The ultimate dad joke compilation
he has a neanderthal ass head. and i would let him headbutt me into unconsciousness while he hits it from the side. i would let him pop my knees out the joint and break my elbows then sling me across the room so i can hit the corners and fly in slow motion like the dvd logo when you put a movie on pause for too long. i would let him literally eat me out. he could just stick a fork in my right pussy lip and i would giggle like it’s some mild foreplay. i would walk around with bites of my body missing like them damn chocolate filled krave cereals just so everyone know i’m his fuckin boo.
… There’s a very important conversation to be had there.
If this is being brought up shouldn’t we also addressing the age of the politicians in places of power tho?
Later today, I’ll be leaving New York City. After spending the last three days here, the city has changed so much that it’s nearly unrecognizable to long-time natives like myself. While eating an egg sandwich in bed yesterday morning after a booze-filled romp with the luxurious daughter of a Prime Minister from a former USSR nation, I kept lamenting to her on what a strange and luxurious world I was now in. When did everything start being about the money? Where did the heart of this city go, and was it gone forever? Where were the fun people I danced with two nights ago? Why was there arugula on my egg sandwich? Mostly, I wondered: What happened to the New York I remembered?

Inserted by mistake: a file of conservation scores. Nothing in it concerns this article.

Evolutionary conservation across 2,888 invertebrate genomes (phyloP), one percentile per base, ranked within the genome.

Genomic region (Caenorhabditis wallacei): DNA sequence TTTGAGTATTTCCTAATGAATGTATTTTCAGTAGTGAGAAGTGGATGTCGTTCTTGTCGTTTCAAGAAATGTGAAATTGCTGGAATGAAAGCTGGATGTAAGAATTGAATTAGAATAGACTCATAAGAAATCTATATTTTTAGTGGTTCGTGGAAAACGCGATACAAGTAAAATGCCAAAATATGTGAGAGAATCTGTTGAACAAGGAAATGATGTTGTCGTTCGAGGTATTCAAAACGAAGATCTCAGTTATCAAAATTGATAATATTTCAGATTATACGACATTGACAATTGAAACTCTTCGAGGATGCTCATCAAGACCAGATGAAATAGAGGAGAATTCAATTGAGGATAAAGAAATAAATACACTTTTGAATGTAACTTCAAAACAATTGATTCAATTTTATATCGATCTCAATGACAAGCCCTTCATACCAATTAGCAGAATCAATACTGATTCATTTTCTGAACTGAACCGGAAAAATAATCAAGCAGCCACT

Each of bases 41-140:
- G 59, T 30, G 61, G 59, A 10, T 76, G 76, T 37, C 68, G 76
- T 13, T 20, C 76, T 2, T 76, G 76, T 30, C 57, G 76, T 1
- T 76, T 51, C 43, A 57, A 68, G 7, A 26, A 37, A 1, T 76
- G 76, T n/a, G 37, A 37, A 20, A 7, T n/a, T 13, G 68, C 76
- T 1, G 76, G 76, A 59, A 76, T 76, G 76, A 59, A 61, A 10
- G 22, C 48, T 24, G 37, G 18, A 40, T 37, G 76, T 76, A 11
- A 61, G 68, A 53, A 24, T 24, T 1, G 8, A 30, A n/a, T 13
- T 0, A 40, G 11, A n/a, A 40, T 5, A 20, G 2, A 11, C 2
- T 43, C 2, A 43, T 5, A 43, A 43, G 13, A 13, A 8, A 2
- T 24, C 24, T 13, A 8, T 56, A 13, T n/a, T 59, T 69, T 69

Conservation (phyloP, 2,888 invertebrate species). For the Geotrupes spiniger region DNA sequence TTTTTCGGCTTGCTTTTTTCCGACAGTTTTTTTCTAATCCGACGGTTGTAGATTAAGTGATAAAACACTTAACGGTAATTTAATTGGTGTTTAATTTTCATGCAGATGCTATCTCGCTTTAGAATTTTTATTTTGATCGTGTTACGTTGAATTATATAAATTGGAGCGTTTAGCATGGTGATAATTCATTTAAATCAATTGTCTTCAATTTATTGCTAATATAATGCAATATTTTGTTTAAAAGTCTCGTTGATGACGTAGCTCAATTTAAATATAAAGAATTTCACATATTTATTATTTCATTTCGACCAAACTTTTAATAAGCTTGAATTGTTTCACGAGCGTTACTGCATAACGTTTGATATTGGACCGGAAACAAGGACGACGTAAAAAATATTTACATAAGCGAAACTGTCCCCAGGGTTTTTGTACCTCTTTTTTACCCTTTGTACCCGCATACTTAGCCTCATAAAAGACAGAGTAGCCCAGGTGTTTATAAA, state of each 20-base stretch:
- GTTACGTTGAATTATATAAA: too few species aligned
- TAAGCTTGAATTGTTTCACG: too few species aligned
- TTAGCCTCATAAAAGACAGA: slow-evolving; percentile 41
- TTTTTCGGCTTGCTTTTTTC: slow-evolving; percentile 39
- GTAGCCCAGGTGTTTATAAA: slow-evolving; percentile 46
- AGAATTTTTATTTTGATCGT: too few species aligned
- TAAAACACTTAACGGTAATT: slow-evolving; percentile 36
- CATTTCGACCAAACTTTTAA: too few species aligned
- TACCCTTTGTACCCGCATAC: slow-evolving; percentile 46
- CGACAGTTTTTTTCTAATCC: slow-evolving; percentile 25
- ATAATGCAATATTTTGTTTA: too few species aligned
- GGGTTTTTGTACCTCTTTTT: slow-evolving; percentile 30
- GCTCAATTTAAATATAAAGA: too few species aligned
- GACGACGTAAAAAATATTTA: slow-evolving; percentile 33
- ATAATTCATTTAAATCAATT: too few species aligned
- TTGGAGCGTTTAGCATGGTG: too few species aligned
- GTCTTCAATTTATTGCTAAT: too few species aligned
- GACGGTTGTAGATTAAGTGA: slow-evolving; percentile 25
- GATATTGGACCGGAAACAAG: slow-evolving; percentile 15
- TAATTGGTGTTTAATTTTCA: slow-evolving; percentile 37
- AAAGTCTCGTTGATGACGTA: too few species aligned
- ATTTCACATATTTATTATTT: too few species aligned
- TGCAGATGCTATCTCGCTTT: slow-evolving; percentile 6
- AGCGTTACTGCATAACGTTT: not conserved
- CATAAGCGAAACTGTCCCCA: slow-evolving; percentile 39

Over steak frites at Balthazar, I expressed my frustration to my dining companions: Cage, a cagey heroin dealer to the stars, Glenn O’Brien’s cousin Tyjuan, Ernest Baker, a friendly pile of old towels that we thought was Cat Marnell and a extradited Senegalese warlord that I befriended in a dice game after he tried to cut my finger off when I tried to pay in Bitcoin. They assured me, the only constant in this city was change itself. Is that truth? Could it be that the city that made me who I am over the last 72 hours couldn’t ever love me the way I grew to love it?
I’m leaving tonight at 5 p.m. Flying to Chicago, a cheese-stuffed, bacon-wrapped monolith where I’ll attempt to ply my trade as a writer. Seeing as I’m doing my new city a favor by living in New York then moving, I’ll be sure to loudly compare the two cities in every possible way, even when it doesn’t make sense to do so. I owe it to the bathroom in Baby’s All Right I threw up in. I owe it to that long line I waited in down in Chinatown that I thought was for a secret show but just ended up being a fruit market. I owe it to the guy on the Soho House roof deck who asked me if I had the time. I owe it to my New York.
Ernest Wilkins is a writer who’s leaving New York. Mostly because his flight leaves at 5.